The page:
Ovum anaylst, who?
Which Ovum analyst is commenting here?
Google's Android will be the saviour of the Linux netbook, and we'll start to see small, cheap computers based on the phone-oriented operating system later this year. So suggested market watcher Ovum today after claiming that, despite the early sales successes of Linux-based netbooks, they're now being outsold by Windows- …
I have a G1 with Android on it. It runs on Linux, yet I had to root it to get normal Linux functionality. I have Eeebuntu on my EeePC, and I'm quite happy with it. My only complaint is with the way Gnome handles maximized windows. If the window's too big, clicking anywhere will scroll the window up/down, but that makes it difficult to actually click on buttons and checkboxes in the app. Thinking about trying KDE or Fluxbox on it, but I have limited hd space to work with. Anyhoo, why lock it down and limit functionality? What's next, adding a 3 app rule?
"Ovum said it expects "back-to-basics" netbooks to appear later this year at the $200 (£142/€154) mark"
How so? The linux-based netbooks are not $200, so what makes Ovum think Android versions will be any different? It's the hardware that's the limiting factor for the cost of a netbook and since they will almost certainly use Atom processors or the AMD equivalent, I doubt they'll sell for less.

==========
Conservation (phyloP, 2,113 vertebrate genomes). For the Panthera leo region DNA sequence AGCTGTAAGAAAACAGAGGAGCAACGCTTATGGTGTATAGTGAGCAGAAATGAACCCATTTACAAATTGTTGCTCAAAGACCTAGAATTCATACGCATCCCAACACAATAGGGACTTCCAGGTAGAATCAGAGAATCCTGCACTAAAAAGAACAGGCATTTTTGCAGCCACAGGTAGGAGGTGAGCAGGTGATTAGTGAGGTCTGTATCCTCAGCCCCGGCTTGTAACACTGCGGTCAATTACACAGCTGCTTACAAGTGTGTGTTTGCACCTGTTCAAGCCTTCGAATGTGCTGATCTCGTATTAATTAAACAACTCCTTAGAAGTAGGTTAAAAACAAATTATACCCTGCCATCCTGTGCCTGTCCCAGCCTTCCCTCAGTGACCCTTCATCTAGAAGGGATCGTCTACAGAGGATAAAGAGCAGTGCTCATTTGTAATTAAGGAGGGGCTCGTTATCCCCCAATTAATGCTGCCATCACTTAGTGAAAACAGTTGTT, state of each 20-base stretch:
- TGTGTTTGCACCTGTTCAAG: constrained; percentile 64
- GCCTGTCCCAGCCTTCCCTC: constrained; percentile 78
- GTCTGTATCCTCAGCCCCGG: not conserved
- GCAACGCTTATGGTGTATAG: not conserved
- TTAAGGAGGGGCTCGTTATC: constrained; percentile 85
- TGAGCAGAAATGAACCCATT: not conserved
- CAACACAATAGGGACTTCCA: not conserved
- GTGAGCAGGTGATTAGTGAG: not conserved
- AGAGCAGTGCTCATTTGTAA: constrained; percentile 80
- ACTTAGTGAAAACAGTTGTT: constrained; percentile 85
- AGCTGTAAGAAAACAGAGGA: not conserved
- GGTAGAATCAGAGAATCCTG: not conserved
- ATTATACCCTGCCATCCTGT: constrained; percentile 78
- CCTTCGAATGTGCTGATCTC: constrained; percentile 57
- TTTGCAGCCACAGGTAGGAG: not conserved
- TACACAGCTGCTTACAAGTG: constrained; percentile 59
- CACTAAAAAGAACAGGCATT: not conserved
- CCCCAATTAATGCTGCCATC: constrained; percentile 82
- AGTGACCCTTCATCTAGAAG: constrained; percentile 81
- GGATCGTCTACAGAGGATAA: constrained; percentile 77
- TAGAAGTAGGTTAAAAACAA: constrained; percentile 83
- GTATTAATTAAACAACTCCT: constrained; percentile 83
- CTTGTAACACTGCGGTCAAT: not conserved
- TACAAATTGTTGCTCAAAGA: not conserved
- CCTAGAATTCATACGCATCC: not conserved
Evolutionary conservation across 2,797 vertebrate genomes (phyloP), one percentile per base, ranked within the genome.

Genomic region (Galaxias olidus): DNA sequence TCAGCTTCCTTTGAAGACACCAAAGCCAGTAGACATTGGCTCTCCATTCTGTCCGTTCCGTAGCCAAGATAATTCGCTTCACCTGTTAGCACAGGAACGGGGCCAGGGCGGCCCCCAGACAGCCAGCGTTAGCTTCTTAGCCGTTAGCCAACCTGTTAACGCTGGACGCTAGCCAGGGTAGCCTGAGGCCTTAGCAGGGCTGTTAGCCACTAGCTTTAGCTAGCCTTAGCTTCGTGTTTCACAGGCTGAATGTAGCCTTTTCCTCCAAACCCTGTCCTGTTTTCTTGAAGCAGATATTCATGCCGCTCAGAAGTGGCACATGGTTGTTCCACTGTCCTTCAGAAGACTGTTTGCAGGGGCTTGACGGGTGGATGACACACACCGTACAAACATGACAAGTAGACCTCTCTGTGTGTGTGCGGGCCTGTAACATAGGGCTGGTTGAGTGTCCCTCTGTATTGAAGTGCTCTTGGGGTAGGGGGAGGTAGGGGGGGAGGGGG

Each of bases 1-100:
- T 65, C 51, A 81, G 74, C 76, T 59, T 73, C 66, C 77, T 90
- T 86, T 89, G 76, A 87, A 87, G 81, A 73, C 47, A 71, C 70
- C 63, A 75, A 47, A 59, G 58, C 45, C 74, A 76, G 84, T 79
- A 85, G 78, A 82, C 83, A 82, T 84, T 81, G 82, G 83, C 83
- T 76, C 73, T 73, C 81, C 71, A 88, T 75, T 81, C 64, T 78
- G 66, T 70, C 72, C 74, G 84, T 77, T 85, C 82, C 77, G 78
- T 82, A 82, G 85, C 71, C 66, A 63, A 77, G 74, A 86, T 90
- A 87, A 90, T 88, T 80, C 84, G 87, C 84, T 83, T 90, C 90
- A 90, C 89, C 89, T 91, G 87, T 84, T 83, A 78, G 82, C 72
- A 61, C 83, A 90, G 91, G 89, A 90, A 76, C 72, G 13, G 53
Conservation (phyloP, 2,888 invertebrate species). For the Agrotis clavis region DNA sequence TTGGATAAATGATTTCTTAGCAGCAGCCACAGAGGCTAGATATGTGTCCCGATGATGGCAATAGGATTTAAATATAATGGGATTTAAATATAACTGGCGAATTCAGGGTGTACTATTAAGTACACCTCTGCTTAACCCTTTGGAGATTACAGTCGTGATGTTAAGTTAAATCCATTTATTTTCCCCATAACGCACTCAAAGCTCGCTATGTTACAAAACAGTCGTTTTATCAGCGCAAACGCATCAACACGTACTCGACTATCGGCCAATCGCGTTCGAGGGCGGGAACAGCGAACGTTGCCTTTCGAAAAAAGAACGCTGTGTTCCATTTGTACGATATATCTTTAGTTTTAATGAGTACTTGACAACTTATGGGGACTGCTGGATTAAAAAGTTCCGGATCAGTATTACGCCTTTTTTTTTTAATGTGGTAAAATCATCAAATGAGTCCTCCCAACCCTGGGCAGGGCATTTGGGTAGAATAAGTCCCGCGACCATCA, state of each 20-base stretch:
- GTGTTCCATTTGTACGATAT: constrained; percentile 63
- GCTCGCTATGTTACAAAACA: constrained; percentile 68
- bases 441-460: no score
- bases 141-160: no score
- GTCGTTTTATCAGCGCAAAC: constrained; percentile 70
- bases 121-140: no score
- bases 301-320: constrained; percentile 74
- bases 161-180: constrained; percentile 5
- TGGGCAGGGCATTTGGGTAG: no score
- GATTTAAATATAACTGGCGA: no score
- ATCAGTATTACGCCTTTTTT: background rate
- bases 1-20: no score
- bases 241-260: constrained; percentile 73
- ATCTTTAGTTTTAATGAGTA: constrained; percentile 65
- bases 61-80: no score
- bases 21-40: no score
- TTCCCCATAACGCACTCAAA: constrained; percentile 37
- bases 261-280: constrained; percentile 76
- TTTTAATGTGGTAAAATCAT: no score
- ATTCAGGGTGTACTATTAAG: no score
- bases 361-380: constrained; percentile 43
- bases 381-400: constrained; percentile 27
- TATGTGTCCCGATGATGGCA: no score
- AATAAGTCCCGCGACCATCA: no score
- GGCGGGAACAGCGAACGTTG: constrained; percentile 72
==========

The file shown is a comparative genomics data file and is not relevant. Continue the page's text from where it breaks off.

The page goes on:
I understand that the only development language available on Android based mobile phones is Android Java.
If it was possible to write C++ applications for a mobile phone then hackers could use them to hijack the phone. By limiting the phone user to Java applications it is possible to ensure that applications are suitably constrained by the Java vistual machine.
Unfortunately many users of Android based netbooks would want to write high performance C++ applications such as games. These users might be disapointed by the restrictions of running Android on their netbook.
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